News   /   Human Rights   /   Viewpoint

America’s overflowing prison population fights back

US Rep. Ilhan Omar (D-MN) (L) talks with Speaker of the House Nancy Pelosi (D-CA) during a rally with fellow Democrats before voting on H.R. 1, or the People Act, on the East Steps of the US Capitol on March 08, 2019 in Washington, DC. (AFP photo)
US authorities’ crackdown on prisoners during the fast-growing COVID-19 pandemic is putting inmates on edge amid concerns that the so-called correctional facilities are acting as petri dishes for the novel coronavirus.

By Desmond Abrams

“This is what happens when COS (correction officers) want to try to do us wrong, knowing that they got this disease going around. And they are giving it to us. And they want to sit us in here and we can’t do nothin’! They won’t let us take showers and they turned the water off. They won’t let us do anything. They’re denyin’ us food. We’re tired of talking. We gotta do something! We gotta do this!”

This account comes firsthand from an inmate in Lansing Correctional Facility in Kansas. The grainy cellphone footage shows incarcerated people screaming, running back and forth, and smashing the institution’s command centers and offices for roughly 18 minutes before the footage, now circulating on social media, goes dark. The footage gives Americans outside the prison walls a grim look into the conditions of just this one of America’s archaic prison institutions since the start of the COVID-19 pandemic.

However, uprisings like what we’ve seen in Lansing should be of no surprise to anyone. Oppressed and exploited people always fight back and the United States prison population (the largest in the world and comprised almost primarily of Black and indigenous people) is no exception to this common rule of humanity. When pushed to the brink, when facing certain death people fight back.

Since the start of the COVID-19 crisis in North America, the United States has seen itself split wide open. Disparities from race and class have once again proven to be a cruel decision maker of who lives and who dies. This has of course crushed many Americans generally predatory and individualistic ideas of worthiness, who is and isn’t deserving of protection and safety, role of government, etc.

But as frightening and upending as the pandemic (and the US government’s total ineptness battling the virus and economic fallout from it) has been for people on the outside; the crisis happening in the prisons is even more drastic. The prison industrial complex has been a shadowy, secretive apparatus within the US for a long time. Like always the institutions that are supposed to care for the people they’ve separated from community are not being forthcoming with the friends and families of incarcerated people about conditions within the jails and prisons that house about 2.3 million of our loved ones.  From Riker’s Island in NYC (where 2 inmates have died and another 304 inmates have tested positive for COVID-19), to Cook County Jail in Chicago (where inmates have started to refuse regular meals and demand release on bond, increased access to calls with family, and cleaner conditions among other necessities) the crisis behind the concrete and steel curtains of America’s prisons have raised the stakes for an already fraught and exploited class of people.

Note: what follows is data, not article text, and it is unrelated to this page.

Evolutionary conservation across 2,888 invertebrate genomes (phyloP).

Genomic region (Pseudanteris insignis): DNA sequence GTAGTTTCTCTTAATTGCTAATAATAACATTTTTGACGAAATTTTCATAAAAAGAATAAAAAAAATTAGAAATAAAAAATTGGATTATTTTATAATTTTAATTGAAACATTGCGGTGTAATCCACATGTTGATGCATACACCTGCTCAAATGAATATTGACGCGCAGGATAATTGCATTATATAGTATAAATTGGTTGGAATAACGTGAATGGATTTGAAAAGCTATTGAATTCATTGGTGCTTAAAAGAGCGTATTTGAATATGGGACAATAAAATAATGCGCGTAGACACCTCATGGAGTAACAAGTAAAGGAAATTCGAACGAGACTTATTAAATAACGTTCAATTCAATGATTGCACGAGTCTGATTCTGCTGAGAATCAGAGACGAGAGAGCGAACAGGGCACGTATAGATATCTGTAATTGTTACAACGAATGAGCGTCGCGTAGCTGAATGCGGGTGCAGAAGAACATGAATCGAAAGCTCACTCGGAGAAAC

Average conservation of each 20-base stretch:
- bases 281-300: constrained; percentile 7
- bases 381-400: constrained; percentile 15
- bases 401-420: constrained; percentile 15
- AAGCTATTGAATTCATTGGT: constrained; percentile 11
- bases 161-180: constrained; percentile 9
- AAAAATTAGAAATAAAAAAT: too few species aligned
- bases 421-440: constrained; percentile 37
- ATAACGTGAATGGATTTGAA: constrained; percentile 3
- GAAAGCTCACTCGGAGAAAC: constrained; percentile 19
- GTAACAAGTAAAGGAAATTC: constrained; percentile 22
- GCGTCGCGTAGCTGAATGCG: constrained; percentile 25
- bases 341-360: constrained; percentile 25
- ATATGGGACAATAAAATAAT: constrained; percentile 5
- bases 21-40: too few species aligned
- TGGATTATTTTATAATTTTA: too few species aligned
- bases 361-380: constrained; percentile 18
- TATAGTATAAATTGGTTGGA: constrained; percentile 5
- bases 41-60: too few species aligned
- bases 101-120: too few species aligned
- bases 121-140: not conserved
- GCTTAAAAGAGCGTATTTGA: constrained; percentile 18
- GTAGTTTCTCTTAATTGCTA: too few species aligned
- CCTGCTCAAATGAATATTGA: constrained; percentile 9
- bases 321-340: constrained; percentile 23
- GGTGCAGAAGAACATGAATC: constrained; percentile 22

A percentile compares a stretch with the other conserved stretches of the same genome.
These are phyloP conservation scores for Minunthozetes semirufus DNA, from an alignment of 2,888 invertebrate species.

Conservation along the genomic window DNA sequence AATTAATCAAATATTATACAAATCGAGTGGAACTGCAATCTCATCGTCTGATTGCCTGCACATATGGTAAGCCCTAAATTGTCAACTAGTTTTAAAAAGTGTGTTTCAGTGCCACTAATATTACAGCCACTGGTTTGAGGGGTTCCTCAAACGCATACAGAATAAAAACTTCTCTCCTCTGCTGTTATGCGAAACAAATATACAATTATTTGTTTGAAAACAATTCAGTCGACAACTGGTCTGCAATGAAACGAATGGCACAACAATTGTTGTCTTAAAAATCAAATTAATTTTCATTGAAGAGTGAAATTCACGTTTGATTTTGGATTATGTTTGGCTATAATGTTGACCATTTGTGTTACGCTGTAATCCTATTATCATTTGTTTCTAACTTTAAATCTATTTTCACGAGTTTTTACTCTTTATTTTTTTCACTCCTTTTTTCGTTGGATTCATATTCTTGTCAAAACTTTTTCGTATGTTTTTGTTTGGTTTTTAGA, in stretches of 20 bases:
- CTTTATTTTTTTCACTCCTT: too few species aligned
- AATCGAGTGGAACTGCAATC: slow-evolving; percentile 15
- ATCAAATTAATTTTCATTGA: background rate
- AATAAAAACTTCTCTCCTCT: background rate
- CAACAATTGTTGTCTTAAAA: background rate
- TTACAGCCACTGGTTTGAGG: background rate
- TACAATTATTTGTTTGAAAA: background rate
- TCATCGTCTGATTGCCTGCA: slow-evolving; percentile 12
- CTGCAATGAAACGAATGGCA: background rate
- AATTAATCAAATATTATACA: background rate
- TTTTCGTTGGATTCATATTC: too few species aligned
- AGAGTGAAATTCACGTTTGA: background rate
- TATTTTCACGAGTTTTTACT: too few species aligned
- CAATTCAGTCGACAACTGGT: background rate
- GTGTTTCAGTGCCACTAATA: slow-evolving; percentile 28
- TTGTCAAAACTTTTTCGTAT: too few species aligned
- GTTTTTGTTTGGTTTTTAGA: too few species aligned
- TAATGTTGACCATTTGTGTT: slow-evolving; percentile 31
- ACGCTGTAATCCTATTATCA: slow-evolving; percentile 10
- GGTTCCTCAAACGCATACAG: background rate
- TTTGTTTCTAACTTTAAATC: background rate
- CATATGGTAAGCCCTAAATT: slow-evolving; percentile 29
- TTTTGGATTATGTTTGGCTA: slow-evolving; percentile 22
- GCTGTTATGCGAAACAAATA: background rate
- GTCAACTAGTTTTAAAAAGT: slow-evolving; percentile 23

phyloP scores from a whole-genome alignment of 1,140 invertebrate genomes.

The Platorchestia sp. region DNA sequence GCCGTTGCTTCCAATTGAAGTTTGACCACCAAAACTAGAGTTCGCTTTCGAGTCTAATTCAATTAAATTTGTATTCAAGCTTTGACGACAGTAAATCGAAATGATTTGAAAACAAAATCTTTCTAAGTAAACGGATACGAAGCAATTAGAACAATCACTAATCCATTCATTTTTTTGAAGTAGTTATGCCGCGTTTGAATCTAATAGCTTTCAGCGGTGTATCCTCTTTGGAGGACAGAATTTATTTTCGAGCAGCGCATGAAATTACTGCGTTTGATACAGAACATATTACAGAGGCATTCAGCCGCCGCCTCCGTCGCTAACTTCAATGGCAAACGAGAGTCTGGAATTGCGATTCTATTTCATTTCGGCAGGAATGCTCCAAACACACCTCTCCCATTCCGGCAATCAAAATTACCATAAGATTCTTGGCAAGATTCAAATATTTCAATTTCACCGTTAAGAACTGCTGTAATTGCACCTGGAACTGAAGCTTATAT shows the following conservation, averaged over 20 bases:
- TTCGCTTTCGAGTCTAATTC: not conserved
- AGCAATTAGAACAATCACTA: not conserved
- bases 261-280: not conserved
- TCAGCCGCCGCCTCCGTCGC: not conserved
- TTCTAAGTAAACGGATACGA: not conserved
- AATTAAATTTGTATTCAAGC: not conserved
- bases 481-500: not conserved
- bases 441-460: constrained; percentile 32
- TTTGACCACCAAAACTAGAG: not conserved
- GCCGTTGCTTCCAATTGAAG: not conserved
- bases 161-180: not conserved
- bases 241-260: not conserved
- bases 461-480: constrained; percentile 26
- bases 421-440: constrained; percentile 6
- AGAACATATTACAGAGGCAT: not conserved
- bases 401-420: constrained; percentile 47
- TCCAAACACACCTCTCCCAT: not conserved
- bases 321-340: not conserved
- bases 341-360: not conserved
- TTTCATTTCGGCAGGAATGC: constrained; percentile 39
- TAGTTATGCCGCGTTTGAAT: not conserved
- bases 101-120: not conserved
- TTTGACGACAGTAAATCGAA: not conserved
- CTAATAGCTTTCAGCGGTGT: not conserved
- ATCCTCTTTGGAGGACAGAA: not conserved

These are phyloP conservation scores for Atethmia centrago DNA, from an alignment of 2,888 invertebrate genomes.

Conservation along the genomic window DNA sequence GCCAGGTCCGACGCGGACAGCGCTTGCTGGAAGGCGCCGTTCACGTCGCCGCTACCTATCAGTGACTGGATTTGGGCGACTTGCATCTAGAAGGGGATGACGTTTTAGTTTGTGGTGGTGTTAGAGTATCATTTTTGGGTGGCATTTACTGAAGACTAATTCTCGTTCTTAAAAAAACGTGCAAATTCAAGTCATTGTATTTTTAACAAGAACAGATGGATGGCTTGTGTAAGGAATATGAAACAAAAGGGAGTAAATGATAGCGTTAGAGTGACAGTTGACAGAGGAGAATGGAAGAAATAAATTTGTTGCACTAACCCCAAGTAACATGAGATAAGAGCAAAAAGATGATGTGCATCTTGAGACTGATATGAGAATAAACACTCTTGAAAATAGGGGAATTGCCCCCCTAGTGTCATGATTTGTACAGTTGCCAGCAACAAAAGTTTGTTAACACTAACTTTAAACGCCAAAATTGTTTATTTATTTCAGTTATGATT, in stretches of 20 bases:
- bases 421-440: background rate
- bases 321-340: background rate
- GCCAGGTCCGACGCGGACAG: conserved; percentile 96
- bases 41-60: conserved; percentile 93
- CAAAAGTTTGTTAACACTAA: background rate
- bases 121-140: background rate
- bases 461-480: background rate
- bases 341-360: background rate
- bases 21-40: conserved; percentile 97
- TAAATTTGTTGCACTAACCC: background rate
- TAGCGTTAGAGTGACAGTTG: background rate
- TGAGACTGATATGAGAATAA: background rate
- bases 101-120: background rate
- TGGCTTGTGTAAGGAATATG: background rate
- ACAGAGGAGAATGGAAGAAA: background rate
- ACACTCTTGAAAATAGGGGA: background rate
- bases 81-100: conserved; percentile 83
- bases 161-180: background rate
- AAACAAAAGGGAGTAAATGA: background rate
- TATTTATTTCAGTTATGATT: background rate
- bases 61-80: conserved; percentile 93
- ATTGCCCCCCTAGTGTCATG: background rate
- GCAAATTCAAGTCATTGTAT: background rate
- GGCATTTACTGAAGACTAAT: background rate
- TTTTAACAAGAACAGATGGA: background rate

This exploitation, like what we saw from New York state governor Andrew Cuomo bragging about the state making a hand sanitizer product made from cheap prison labor, or the brutality of intentional neglect as seen in Parchman Penitentiary in Mississippi where uprisings were commonplace even before the pandemic, will continue until the United States abolishes this cruel and racist prison system. Until then we should all expect to hear and even see more (thanks to the internet) acts of righteous resistance from imprisoned people trying to survive this injustice and be reunited with their families and loved ones. What happened in Lansing will happen again and it will be no one’s fault but the political class who intentionally looked away as the prison industrial complex swallowed our people whole and the jailers blindly following cruel and inhumane orders from a natural destructive and terrible apparatus.

America has two choices. Free these people they've stolen from our communities. Release them all not now, but right now! Or sit back and wait for more carnage to unfold on grainy cellular footage.

Desmond Abrams is a Black American community organizer and anti-racist strategist. He is the founder and executive director of Brothers Doing Better, a US-based racial and social justice organization. He wrote this article for Press TV website.

(The views expressed in this article do not necessarily reflect those of Press TV.)


Press TV’s website can also be accessed at the following alternate addresses:

Press TV News Roku